If we are instructed to put on armor, then we know we will face battles. No soldier enters a battle field without understanding the risks. We are lambs, given the armor of faith, and sent out among the snarling, hungry wolves for this purpose: to glorify the Lord.
Fear has no place when on a battlefield. Fear leads us in the opposite direction of glorifying the Lord. Fear, it would seem, brings shame upon our watching king.
Please Don’t Get Me Wrong
Again, we are built with survival instincts. Because we are created by God, we know these instincts can serve a purpose. There is a spiritual responsibility in obeying the natural laws of our God-created universe. We don’t jump off cliffs expecting to fly, and we don’t drive our cars into oncoming traffic, and we do wear health masks when needed. Would we allow a surgeon to operate on us without one?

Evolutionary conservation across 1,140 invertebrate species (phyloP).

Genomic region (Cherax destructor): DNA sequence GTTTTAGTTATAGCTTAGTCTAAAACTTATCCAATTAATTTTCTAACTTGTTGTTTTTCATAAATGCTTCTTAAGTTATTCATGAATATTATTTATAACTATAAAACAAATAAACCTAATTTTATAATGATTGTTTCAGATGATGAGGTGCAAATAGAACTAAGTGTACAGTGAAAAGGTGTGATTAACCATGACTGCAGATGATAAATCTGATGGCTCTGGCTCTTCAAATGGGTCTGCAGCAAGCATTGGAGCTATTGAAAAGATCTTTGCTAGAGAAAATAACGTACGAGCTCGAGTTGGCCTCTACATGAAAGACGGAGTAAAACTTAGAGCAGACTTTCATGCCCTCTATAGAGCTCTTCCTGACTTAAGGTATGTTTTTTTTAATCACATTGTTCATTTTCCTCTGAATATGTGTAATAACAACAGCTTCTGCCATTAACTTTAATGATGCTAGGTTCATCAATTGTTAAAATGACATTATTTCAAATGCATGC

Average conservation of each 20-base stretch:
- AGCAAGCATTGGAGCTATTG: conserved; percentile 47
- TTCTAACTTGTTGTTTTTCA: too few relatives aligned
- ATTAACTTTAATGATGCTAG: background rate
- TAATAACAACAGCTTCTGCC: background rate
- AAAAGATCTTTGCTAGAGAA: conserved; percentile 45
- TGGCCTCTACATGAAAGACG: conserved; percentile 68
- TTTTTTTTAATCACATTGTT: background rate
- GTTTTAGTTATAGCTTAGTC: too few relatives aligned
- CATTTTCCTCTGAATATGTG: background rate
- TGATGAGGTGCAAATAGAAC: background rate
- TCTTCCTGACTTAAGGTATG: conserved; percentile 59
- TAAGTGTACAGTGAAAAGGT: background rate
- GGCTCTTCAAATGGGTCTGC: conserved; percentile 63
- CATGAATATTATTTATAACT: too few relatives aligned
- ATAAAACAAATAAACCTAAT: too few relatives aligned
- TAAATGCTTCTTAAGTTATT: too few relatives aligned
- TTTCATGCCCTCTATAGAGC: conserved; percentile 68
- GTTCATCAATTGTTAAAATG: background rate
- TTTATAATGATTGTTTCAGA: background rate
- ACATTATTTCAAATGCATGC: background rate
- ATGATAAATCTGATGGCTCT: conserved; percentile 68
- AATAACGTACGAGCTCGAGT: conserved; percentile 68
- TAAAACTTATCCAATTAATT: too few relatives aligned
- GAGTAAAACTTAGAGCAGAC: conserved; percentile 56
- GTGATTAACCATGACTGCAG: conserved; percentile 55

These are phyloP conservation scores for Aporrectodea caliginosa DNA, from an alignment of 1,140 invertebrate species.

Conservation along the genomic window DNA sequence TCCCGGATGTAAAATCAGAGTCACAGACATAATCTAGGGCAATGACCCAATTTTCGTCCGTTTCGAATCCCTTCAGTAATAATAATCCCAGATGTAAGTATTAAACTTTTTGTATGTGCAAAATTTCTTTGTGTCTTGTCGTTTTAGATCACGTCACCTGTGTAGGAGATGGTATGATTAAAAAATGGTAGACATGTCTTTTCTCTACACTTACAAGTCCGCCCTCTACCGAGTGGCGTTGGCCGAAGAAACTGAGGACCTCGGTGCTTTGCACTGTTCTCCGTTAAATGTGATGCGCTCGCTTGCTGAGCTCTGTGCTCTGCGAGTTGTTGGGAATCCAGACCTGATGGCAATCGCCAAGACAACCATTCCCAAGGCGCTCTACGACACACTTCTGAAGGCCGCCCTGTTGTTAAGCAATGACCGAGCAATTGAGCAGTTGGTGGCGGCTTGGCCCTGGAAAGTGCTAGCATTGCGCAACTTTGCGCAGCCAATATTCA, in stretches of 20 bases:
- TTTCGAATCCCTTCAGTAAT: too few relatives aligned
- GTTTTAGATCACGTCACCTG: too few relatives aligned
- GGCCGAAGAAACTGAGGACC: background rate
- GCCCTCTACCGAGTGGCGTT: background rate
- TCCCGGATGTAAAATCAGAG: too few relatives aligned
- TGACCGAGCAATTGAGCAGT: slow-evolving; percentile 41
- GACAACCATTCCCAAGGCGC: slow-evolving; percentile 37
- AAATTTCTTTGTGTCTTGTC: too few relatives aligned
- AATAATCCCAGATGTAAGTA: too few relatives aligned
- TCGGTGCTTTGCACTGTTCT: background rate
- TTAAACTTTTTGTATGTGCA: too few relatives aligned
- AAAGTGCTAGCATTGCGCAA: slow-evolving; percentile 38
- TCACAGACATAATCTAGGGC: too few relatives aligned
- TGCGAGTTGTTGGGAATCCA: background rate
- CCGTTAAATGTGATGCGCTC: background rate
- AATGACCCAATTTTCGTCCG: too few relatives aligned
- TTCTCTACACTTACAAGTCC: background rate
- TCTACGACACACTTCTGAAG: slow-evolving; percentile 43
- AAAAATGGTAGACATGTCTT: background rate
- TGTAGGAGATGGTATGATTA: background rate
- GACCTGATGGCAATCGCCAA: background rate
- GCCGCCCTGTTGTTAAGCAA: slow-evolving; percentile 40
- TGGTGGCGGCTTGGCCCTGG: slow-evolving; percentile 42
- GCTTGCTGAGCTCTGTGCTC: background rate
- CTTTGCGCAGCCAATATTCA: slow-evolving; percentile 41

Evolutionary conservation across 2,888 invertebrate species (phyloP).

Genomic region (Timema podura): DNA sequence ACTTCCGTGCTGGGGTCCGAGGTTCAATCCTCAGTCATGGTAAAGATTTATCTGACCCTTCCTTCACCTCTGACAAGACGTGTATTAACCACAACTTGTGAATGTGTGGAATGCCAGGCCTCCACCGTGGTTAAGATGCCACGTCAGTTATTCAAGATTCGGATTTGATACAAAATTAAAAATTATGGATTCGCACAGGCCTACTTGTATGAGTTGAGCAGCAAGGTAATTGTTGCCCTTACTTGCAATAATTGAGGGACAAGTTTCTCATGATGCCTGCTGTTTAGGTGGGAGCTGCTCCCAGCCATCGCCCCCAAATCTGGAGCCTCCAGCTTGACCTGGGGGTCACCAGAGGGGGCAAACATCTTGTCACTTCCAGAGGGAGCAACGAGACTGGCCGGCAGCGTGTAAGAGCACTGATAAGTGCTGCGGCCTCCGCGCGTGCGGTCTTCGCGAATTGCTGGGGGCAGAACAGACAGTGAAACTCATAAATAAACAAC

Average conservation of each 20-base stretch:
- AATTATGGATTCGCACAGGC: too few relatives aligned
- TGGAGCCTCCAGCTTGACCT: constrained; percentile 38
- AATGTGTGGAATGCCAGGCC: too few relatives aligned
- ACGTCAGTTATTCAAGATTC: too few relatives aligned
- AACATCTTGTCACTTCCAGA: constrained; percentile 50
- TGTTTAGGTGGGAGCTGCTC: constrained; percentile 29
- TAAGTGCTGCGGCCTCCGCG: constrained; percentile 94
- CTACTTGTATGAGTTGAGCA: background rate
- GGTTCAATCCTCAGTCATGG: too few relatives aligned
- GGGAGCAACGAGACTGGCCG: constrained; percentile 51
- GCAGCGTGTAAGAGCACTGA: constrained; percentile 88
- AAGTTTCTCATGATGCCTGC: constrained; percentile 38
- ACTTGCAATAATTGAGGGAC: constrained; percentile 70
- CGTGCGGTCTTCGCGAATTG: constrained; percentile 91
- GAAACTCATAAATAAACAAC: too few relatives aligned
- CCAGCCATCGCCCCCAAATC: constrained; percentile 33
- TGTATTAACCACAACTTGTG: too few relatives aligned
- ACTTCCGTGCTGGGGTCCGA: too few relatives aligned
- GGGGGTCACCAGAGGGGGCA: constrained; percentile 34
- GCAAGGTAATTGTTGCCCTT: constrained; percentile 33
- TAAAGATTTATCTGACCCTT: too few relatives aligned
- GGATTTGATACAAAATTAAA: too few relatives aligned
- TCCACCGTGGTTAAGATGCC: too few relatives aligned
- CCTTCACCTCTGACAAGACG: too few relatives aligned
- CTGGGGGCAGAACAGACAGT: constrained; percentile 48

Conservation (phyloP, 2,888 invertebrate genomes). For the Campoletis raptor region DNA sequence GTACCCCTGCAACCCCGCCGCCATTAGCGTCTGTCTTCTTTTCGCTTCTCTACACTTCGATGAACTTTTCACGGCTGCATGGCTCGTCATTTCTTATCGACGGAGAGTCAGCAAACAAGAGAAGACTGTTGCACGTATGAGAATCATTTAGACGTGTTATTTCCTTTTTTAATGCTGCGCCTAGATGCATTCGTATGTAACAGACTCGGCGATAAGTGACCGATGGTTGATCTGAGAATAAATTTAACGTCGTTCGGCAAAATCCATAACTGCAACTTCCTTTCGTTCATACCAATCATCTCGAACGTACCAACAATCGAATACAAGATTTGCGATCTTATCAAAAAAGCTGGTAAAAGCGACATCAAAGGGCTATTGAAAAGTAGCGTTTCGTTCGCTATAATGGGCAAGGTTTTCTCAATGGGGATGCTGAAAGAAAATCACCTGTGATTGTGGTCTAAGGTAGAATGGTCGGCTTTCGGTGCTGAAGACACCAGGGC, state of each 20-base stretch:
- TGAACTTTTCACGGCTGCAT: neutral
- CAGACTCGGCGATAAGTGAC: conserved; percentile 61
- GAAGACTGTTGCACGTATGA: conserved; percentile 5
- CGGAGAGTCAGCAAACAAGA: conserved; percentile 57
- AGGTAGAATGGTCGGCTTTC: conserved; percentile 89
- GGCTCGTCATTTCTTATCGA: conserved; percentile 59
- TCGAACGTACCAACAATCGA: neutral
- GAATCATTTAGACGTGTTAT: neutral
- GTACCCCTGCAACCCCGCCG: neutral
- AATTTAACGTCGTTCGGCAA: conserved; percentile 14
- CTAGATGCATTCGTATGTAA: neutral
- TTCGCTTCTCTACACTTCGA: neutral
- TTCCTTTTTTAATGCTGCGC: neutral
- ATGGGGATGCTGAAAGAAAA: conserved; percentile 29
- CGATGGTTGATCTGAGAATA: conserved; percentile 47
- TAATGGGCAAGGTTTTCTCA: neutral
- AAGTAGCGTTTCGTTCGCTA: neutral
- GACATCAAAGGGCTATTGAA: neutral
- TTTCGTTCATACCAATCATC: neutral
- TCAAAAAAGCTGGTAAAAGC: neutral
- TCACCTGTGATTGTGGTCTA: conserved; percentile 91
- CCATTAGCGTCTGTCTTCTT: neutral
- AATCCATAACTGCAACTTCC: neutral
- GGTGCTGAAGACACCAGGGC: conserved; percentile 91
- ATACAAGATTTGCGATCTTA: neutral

But we are not to fear the ever-encroaching evil.
And it is looking like we’ve raised up a generation that doesn’t understand this.
It’s time to teach and encourage acts of bravery! We must call each other to take risks for the Gospel. We must trust that our Lord is not only with us, but working through the battle. We are to be examples.
Christ never approached his ministry with safeguards intact.
Neither should we.
We must understand the mystery of God’s will and move forward fearless, knowing He can be trusted.
Let me end this with my own favorite closing salutation, quoting one of the bravest women in the Bible.
“If I perish, I perish,”
Laurie (L.G. Westlake)
- Revelation 3rd Blog: Christ and the Body
- What is a Woman? my answer, less than serious.
- Revelation 2cd Blog, Christ Revealed
- Revelation: First Things First
- Are We Safe?